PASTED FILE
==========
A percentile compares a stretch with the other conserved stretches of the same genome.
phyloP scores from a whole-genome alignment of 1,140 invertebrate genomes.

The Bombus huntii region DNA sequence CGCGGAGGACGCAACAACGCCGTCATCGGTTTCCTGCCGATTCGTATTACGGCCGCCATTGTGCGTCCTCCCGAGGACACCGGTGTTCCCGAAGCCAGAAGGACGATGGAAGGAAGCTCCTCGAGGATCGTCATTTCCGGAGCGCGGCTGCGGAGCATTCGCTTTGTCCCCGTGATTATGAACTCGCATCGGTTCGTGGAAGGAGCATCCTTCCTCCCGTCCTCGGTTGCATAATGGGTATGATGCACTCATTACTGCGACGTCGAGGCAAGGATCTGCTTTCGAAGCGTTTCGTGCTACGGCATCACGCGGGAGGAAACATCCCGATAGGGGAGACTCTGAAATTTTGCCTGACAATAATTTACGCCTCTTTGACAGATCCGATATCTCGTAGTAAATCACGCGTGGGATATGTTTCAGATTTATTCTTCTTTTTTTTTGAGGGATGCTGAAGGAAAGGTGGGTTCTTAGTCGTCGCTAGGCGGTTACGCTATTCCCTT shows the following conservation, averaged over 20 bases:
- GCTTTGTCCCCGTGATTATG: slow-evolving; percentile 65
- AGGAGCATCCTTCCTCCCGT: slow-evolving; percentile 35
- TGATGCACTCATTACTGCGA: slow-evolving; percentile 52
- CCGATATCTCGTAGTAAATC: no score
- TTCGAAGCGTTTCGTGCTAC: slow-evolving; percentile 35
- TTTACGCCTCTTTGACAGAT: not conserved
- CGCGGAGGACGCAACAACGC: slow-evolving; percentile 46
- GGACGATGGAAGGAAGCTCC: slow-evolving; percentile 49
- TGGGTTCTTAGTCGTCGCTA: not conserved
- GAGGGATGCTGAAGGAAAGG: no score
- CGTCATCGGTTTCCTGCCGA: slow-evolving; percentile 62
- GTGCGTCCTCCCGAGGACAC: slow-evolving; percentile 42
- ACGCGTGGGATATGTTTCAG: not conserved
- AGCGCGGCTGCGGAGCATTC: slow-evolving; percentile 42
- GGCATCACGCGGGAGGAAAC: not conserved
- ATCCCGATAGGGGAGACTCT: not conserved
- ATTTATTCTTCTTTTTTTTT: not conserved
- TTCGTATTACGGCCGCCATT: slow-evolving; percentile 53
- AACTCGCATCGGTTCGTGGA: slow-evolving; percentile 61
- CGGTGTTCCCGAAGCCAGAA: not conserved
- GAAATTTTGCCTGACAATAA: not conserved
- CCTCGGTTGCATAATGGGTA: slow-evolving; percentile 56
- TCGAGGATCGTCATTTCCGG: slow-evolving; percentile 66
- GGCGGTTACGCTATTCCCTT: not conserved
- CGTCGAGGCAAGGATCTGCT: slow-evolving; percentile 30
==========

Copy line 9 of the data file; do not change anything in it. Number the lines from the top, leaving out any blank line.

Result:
- TTTACGCCTCTTTGACAGAT: not conserved